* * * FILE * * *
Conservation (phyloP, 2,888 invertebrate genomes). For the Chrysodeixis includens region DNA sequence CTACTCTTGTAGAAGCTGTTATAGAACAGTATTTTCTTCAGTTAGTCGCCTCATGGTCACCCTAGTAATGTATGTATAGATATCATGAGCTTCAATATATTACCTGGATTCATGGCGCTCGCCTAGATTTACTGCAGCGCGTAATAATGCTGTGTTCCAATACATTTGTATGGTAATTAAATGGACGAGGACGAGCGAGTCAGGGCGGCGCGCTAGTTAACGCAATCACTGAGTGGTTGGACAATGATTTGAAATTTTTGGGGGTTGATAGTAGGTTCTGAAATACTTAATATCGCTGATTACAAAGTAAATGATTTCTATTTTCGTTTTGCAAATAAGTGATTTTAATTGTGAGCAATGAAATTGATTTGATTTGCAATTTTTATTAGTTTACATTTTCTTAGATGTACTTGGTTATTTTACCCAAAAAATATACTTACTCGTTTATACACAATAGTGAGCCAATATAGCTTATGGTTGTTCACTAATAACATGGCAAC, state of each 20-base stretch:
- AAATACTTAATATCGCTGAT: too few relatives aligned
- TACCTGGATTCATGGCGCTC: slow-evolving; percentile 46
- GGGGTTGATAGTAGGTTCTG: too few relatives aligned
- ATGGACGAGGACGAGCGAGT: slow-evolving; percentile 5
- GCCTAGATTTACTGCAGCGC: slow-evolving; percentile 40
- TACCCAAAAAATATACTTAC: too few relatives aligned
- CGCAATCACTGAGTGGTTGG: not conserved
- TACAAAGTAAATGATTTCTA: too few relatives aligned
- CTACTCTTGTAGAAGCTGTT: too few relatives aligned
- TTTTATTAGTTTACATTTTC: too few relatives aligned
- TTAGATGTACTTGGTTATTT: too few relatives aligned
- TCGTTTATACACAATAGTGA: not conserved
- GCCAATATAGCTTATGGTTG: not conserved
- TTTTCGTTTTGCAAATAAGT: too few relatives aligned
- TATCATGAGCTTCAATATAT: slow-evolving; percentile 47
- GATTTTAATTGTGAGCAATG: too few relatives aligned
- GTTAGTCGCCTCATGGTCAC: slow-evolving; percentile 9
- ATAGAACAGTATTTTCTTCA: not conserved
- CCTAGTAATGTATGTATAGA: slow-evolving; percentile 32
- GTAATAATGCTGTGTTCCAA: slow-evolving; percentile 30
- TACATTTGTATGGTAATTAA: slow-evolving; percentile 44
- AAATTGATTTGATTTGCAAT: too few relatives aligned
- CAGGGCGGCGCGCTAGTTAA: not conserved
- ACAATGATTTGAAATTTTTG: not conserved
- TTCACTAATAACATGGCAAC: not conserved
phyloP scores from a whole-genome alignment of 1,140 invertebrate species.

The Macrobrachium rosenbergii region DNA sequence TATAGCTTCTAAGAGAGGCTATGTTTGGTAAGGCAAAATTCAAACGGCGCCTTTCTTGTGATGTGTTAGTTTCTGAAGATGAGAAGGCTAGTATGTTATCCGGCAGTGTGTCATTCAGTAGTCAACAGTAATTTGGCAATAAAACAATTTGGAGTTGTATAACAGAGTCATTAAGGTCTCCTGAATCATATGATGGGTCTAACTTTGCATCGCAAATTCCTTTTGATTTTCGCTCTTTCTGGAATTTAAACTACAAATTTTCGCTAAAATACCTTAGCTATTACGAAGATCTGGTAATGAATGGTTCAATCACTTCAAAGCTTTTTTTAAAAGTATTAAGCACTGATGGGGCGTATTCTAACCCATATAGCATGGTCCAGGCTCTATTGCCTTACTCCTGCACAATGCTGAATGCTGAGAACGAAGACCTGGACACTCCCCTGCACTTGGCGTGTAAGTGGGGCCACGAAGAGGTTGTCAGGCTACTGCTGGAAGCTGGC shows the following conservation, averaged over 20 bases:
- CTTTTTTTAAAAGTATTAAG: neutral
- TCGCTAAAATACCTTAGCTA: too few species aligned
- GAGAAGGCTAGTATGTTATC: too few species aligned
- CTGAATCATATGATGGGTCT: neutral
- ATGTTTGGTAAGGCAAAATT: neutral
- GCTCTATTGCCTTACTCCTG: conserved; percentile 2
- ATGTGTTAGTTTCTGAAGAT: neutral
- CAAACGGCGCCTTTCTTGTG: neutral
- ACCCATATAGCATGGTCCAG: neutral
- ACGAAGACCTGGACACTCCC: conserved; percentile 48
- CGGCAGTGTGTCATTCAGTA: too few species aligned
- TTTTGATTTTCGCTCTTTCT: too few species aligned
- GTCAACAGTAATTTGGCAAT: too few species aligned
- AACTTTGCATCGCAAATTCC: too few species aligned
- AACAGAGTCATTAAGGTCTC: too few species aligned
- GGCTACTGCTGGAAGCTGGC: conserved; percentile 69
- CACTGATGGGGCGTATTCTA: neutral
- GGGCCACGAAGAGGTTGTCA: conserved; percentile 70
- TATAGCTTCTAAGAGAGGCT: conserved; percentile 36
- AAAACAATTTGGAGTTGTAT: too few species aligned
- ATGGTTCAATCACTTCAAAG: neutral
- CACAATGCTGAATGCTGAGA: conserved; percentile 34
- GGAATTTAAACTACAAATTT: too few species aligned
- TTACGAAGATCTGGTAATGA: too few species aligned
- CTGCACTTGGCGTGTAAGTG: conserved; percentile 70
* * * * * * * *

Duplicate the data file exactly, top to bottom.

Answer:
Conservation (phyloP, 2,888 invertebrate genomes). For the Chrysodeixis includens region DNA sequence CTACTCTTGTAGAAGCTGTTATAGAACAGTATTTTCTTCAGTTAGTCGCCTCATGGTCACCCTAGTAATGTATGTATAGATATCATGAGCTTCAATATATTACCTGGATTCATGGCGCTCGCCTAGATTTACTGCAGCGCGTAATAATGCTGTGTTCCAATACATTTGTATGGTAATTAAATGGACGAGGACGAGCGAGTCAGGGCGGCGCGCTAGTTAACGCAATCACTGAGTGGTTGGACAATGATTTGAAATTTTTGGGGGTTGATAGTAGGTTCTGAAATACTTAATATCGCTGATTACAAAGTAAATGATTTCTATTTTCGTTTTGCAAATAAGTGATTTTAATTGTGAGCAATGAAATTGATTTGATTTGCAATTTTTATTAGTTTACATTTTCTTAGATGTACTTGGTTATTTTACCCAAAAAATATACTTACTCGTTTATACACAATAGTGAGCCAATATAGCTTATGGTTGTTCACTAATAACATGGCAAC, state of each 20-base stretch:
- AAATACTTAATATCGCTGAT: too few relatives aligned
- TACCTGGATTCATGGCGCTC: slow-evolving; percentile 46
- GGGGTTGATAGTAGGTTCTG: too few relatives aligned
- ATGGACGAGGACGAGCGAGT: slow-evolving; percentile 5
- GCCTAGATTTACTGCAGCGC: slow-evolving; percentile 40
- TACCCAAAAAATATACTTAC: too few relatives aligned
- CGCAATCACTGAGTGGTTGG: not conserved
- TACAAAGTAAATGATTTCTA: too few relatives aligned
- CTACTCTTGTAGAAGCTGTT: too few relatives aligned
- TTTTATTAGTTTACATTTTC: too few relatives aligned
- TTAGATGTACTTGGTTATTT: too few relatives aligned
- TCGTTTATACACAATAGTGA: not conserved
- GCCAATATAGCTTATGGTTG: not conserved
- TTTTCGTTTTGCAAATAAGT: too few relatives aligned
- TATCATGAGCTTCAATATAT: slow-evolving; percentile 47
- GATTTTAATTGTGAGCAATG: too few relatives aligned
- GTTAGTCGCCTCATGGTCAC: slow-evolving; percentile 9
- ATAGAACAGTATTTTCTTCA: not conserved
- CCTAGTAATGTATGTATAGA: slow-evolving; percentile 32
- GTAATAATGCTGTGTTCCAA: slow-evolving; percentile 30
- TACATTTGTATGGTAATTAA: slow-evolving; percentile 44
- AAATTGATTTGATTTGCAAT: too few relatives aligned
- CAGGGCGGCGCGCTAGTTAA: not conserved
- ACAATGATTTGAAATTTTTG: not conserved
- TTCACTAATAACATGGCAAC: not conserved
phyloP scores from a whole-genome alignment of 1,140 invertebrate species.

The Macrobrachium rosenbergii region DNA sequence TATAGCTTCTAAGAGAGGCTATGTTTGGTAAGGCAAAATTCAAACGGCGCCTTTCTTGTGATGTGTTAGTTTCTGAAGATGAGAAGGCTAGTATGTTATCCGGCAGTGTGTCATTCAGTAGTCAACAGTAATTTGGCAATAAAACAATTTGGAGTTGTATAACAGAGTCATTAAGGTCTCCTGAATCATATGATGGGTCTAACTTTGCATCGCAAATTCCTTTTGATTTTCGCTCTTTCTGGAATTTAAACTACAAATTTTCGCTAAAATACCTTAGCTATTACGAAGATCTGGTAATGAATGGTTCAATCACTTCAAAGCTTTTTTTAAAAGTATTAAGCACTGATGGGGCGTATTCTAACCCATATAGCATGGTCCAGGCTCTATTGCCTTACTCCTGCACAATGCTGAATGCTGAGAACGAAGACCTGGACACTCCCCTGCACTTGGCGTGTAAGTGGGGCCACGAAGAGGTTGTCAGGCTACTGCTGGAAGCTGGC shows the following conservation, averaged over 20 bases:
- CTTTTTTTAAAAGTATTAAG: neutral
- TCGCTAAAATACCTTAGCTA: too few species aligned
- GAGAAGGCTAGTATGTTATC: too few species aligned
- CTGAATCATATGATGGGTCT: neutral
- ATGTTTGGTAAGGCAAAATT: neutral
- GCTCTATTGCCTTACTCCTG: conserved; percentile 2
- ATGTGTTAGTTTCTGAAGAT: neutral
- CAAACGGCGCCTTTCTTGTG: neutral
- ACCCATATAGCATGGTCCAG: neutral
- ACGAAGACCTGGACACTCCC: conserved; percentile 48
- CGGCAGTGTGTCATTCAGTA: too few species aligned
- TTTTGATTTTCGCTCTTTCT: too few species aligned
- GTCAACAGTAATTTGGCAAT: too few species aligned
- AACTTTGCATCGCAAATTCC: too few species aligned
- AACAGAGTCATTAAGGTCTC: too few species aligned
- GGCTACTGCTGGAAGCTGGC: conserved; percentile 69
- CACTGATGGGGCGTATTCTA: neutral
- GGGCCACGAAGAGGTTGTCA: conserved; percentile 70
- TATAGCTTCTAAGAGAGGCT: conserved; percentile 36
- AAAACAATTTGGAGTTGTAT: too few species aligned
- ATGGTTCAATCACTTCAAAG: neutral
- CACAATGCTGAATGCTGAGA: conserved; percentile 34
- GGAATTTAAACTACAAATTT: too few species aligned
- TTACGAAGATCTGGTAATGA: too few species aligned
- CTGCACTTGGCGTGTAAGTG: conserved; percentile 70